If the bounds are determined from the list form of the initializer, then the bounds of each dimension are determined from the first object in that dimension. For example, for a 2-dimensional Array, the number of rows is determined by the number of sub-lists in the main list. The number of columns is determined by the number of elements in the first sub-list, and so on for higher dimensioned Arrays. If transpose is specified, then dimension determination starts with the last dimension (i.e. the number of columns is determined by the number of sub-lists in the main list, and so on).

  

If there are too few initializer values for a dimension, the remainder of that dimension is filled with an appropriate default for the type of Array (either an appropriate zero, the value specified by the fill option (see below), or a value determined by the indexing functions). If there are too many initializer values, an exception is raised.

  

A 0-dimensional Array can be initialized by specifying a literal value (i.e. a 0-level nesting of lists). For example, Array(2) creates a 0-dimensional Array containing the single element, 2. This form can only be used if the value is of a type that cannot be confused with one of the other forms of initializer. If it is desired to initialize a 0-dimensional Array with a more complex type, the fill option should be used (e.g. Array(fill=[2, 3]) would create a 0-dimensional Array containing the single value [2, 3]).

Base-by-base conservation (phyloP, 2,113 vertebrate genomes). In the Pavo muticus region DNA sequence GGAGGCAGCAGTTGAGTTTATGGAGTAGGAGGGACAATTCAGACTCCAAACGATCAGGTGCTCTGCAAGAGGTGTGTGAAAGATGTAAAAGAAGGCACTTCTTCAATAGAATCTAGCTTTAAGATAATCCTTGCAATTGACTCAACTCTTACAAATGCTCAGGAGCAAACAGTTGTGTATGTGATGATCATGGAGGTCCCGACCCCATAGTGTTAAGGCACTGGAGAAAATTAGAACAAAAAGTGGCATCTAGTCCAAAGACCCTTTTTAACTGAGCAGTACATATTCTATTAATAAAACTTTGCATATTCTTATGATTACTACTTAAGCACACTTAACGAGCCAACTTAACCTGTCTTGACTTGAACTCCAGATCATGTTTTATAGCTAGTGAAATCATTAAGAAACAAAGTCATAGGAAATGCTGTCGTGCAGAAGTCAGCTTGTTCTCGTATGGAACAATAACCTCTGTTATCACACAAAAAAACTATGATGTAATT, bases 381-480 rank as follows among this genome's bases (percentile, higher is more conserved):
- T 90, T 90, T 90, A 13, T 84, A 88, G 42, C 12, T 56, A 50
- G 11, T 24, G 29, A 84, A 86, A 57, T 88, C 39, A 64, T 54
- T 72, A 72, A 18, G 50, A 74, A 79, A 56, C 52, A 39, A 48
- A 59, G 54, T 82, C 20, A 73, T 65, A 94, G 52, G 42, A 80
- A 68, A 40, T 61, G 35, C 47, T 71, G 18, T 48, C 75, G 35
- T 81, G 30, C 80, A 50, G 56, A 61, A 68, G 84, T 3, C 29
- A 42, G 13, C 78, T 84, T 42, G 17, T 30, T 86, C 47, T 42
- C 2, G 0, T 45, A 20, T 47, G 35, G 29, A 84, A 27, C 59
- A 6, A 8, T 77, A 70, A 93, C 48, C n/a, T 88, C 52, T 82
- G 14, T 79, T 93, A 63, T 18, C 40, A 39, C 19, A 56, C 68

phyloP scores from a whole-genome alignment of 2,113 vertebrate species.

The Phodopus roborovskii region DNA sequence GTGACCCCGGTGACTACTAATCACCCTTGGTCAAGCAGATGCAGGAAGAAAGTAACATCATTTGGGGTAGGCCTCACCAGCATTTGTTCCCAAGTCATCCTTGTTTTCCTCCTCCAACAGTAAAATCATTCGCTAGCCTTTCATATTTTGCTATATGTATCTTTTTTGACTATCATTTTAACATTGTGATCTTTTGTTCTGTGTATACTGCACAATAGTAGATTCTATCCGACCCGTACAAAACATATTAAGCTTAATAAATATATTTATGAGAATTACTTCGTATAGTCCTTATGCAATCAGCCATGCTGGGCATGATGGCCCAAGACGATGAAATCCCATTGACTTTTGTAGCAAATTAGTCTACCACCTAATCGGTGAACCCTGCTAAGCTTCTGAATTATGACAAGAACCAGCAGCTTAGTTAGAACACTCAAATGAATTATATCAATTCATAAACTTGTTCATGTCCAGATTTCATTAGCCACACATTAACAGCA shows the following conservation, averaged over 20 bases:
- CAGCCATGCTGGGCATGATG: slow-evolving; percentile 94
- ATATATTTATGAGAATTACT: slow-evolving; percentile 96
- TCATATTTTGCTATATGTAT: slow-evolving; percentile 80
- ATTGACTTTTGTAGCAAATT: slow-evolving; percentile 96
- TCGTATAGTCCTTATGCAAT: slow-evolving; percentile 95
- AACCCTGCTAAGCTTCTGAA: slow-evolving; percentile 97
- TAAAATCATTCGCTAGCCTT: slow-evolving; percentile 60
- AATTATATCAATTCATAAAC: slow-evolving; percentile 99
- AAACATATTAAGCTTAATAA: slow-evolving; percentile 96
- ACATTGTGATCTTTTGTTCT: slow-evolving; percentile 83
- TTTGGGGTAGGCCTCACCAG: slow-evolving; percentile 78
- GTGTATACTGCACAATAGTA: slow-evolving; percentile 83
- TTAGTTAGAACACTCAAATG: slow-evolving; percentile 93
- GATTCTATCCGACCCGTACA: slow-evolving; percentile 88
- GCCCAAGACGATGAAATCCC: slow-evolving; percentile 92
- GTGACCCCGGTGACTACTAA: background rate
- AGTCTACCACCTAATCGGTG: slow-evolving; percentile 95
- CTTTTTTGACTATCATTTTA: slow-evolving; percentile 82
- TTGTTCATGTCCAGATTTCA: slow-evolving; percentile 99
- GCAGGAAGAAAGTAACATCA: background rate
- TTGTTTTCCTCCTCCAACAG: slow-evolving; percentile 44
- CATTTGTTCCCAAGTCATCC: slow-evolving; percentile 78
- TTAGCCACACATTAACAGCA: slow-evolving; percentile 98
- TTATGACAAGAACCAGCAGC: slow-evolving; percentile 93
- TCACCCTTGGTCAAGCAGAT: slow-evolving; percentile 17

An Array with scalar storage (see Options below) is initialized in the usual way. Any form of initializer works, although the most efficient method would be a set which contains one equation, or by using the fill parameter.

• 

After creation, it is possible to change the entries and some of the properties of the Array.  See Array assignment and Array options for more information.

• 

For additional information on accessing elements or groups of elements of a Array, see Array indexing.

• 

Only small Arrays are displayed inline in Maple. A small Array is defined as a 1- or 2-dimensional object whose dimension(s) are in the range 1..25 (TTY version of Maple) or the range 1..10 (GUI version of Maple). Any Array whose dimension(s) are larger than this size is displayed by using a placeholder. For information on how to view the contents of a placeholder, see structuredview.

  

You can display larger Arrays inline by using the interface(rtablesize=value) command, where value is an integer that represents the upper bound of the dimension range.

  

To change the environment so that Maple always displays rtables inline, include the interface(rtablesize=infinity) command in a Maple initialization file (see maple).

  

For more information, see interface.

Thread Safety

• 

The Array command is thread-safe as of Maple 15.

• 

For more information on thread safety, see index/threadsafe.

Examples

A:=Array1,2,3

A:=123

(1)

ArrayDimsA

1..3

(2)

upperboundA

3

(3)

B:=Array2..3,1..1,1,2,3,4,5,6

B:=Array2..3,1..1,2,1=1,2,0=2,2,1=3,3,1=4,3,0=5,3,1=6

(4)

ArrayNumDimsB

2

(5)

ArrayNumElemsB

6

(6)

C:=Arraytriangularupper,1..3,1..4,fill=1

C:=111101110011

(7)

F:=Arraysymmetric,1..3,1..3

F:=000000000

(8)

F1,1:=1:

F1,2:=2:

F1,3:=3:

F

123200300

(9)

G:=Array1.2,1,4.78,datatype=float8

G:=1.200000000000001.4.78000000000000

(10)

See Also

Array assignment, Array dimensions, Array elements, Array indexing, Array indexing functions, Array number of dimensions, Array number of elements, Array options, error, interface, list, maple, Matrix, procedure, rtable, set, setattribute, structuredview, table, type/algebraic, upperbound, Vector, verify/Array